7 Key Findings: Orientation to Care Defines FCGs’ perceived goals for care “So every morning I would wake up, and I would get up really early, probably around 6 something, I had to prepare and cook before I taking [sic] it to the hospital. Because he couldn’t eat the hospital food because he was Vietnamese. He ate Vietnamese food. So therefore I was afraid that he wouldn’t have strength because he wouldn’t eat enough. So I had to cook foods that he would eat, like soup or rice porridge and stuff like that which he liked to eat.” (FCG08 Int 2 – Our emphasis)

8 Key Findings: Impacts of Care Defines the intensity of culturally-specific care “For example, we are shy about [when] someone showers us…as Vietnamese we’re shy letting people shower us. So, at first I bathed him, then I let the personal care worker assisting [sic] him after I started to get ill; he didn’t agree, so I’d tell him to leave [on] his underwear...” (FCG08 Int 3 - our emphasis) “Home care came for one hour two times a week. But they didn’t speak Vietnamese so I would still have to be here. They can’t speak [communicate with the care recipient] and they can’t lift her, so I still had to be here to help. [So] what’s the point? Someone else may as well have them [the services].” (FCG17 Int 2 - our emphasis)

9 Discussion ‘Culture’ offers a framework through which to understand the motivations, nature, and impact of informal palliative caregiving Can help identify both cultural preferences and the barriers that facilitate care We have suggested several evidence-based strategies that may help practitioners provide culturally-specific care for Dutch Christian Reformed and Vietnamese FCGs May inform practices with other culturally-diverse groups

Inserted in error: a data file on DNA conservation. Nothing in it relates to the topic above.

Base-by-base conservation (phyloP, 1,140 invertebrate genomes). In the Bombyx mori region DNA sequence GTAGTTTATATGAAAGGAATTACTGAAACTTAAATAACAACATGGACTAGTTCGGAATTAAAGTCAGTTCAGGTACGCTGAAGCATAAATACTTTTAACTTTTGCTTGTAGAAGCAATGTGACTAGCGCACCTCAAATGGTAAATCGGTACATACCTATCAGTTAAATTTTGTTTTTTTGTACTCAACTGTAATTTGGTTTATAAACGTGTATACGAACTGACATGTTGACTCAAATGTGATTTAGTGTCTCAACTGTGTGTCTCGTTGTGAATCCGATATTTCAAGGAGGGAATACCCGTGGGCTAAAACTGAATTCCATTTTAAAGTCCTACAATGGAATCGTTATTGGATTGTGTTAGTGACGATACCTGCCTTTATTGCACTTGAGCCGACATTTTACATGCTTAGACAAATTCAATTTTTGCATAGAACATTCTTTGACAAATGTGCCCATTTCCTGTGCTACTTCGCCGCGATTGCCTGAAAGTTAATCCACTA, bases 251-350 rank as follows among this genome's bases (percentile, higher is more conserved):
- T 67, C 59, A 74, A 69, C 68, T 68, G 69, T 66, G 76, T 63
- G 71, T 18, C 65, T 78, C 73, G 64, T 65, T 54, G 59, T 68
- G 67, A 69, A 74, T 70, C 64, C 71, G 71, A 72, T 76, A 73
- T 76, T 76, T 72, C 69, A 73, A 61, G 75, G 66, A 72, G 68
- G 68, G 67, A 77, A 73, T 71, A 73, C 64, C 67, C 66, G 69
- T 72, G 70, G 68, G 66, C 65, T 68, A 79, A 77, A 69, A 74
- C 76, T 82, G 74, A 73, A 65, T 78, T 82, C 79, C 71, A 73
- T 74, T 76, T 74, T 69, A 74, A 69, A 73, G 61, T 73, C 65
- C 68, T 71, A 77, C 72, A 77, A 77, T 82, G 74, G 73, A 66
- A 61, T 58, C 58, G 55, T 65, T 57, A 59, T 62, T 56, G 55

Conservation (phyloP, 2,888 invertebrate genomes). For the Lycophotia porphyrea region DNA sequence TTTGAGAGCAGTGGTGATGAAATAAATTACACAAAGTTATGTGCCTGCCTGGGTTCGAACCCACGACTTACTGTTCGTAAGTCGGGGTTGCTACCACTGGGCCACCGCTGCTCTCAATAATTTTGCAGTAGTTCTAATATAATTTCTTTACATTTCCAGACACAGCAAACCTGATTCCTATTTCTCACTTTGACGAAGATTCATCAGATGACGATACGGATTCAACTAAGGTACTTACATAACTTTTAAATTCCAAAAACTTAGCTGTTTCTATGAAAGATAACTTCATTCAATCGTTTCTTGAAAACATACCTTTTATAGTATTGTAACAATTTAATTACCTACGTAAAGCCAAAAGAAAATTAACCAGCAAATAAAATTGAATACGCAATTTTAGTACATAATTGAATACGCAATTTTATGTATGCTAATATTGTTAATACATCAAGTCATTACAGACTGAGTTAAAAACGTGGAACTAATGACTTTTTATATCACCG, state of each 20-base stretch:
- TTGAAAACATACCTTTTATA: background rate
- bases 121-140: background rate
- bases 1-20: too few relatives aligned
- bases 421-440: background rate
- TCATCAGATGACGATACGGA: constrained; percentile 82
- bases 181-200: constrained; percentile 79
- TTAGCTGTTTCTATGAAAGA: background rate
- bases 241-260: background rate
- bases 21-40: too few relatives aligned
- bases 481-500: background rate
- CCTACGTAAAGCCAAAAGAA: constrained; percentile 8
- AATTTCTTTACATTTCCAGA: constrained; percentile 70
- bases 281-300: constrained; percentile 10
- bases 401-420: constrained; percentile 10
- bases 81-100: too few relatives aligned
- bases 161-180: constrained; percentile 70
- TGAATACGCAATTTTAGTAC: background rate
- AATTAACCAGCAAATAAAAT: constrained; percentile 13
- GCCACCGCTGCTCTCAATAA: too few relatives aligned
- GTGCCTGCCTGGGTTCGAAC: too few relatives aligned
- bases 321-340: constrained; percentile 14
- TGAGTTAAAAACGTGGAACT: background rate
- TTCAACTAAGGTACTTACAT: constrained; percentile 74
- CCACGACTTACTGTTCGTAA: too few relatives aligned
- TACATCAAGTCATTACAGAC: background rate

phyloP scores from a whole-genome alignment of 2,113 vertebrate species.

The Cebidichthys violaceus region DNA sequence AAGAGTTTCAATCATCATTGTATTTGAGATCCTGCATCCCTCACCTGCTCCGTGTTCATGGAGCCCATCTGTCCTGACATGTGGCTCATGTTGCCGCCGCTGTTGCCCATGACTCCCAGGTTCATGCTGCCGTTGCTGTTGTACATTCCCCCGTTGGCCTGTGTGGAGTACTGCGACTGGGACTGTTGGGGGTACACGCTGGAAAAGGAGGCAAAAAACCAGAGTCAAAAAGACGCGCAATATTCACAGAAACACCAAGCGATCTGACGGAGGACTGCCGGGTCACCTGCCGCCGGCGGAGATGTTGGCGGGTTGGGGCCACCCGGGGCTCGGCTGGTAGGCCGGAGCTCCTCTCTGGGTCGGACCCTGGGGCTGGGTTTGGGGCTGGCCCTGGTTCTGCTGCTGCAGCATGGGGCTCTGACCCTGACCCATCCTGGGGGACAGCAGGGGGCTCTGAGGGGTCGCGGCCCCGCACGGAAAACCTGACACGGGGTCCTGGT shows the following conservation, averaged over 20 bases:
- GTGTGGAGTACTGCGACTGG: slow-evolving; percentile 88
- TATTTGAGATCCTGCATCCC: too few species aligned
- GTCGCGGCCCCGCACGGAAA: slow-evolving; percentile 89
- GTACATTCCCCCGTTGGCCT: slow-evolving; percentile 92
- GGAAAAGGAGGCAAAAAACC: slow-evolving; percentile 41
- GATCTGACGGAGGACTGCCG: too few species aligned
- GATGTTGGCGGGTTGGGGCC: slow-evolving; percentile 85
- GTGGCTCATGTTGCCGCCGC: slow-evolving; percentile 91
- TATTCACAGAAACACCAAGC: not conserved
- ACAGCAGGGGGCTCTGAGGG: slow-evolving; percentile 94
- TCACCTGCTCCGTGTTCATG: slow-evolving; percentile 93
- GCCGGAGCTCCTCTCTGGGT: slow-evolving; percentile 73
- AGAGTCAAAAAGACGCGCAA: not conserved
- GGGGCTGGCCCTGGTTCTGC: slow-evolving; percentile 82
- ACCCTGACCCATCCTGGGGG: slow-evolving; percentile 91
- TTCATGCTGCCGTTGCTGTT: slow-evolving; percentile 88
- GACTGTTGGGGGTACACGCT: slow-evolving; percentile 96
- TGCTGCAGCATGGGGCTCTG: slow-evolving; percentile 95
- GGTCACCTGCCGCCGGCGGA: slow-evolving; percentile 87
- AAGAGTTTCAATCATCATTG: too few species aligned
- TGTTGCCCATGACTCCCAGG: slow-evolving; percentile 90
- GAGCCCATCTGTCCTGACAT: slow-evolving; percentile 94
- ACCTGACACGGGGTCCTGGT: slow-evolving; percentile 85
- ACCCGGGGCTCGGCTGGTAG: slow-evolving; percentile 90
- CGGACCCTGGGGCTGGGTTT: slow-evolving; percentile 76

10 Implications Culturally-competent services Based on language & culturally-appropriate need Language, particularly of the care recipient Family-oriented, rather than patient-centred care Value/need associated with food preferences Privacy Modesty Multiple health care approaches

11 Implications Accessible formal services Practical & financially feasible Language-matched Provide useful assistance (administer medications, lift care recipients, etc.) Understanding and respect for cultural diversity Affordable

12 Implications Cultural-specific caregiver supports Community-centred & promoted Caregiver-specific supports Language-specific materials Available in print and audio-visual mediums

13 Policy/Program Suggestions 1.Assertion to take on informal caregiving role needs to be carefully negotiated 2.Recognition that formal health care providers are often the only conduit for information 3.Recognition of the importance of trust-building over time and place

14 Policy/Program Suggestions 4.Need for the provision of positive affirmation 5.Given the silent suffering, lack of self-care, and few social supports experienced by informal caregivers, clear need for self-care interventions 6.Recognition of few economic resources

15 Policy/Program Suggestions 7.Encourage the use of whole-person care 8.Recognition of food 9.Use of cultural-specific print and audio-visual materials 10.Use of cultural brokers in all medical/health encounters

16 How can these suggestions be integrated into your practice? Thank you!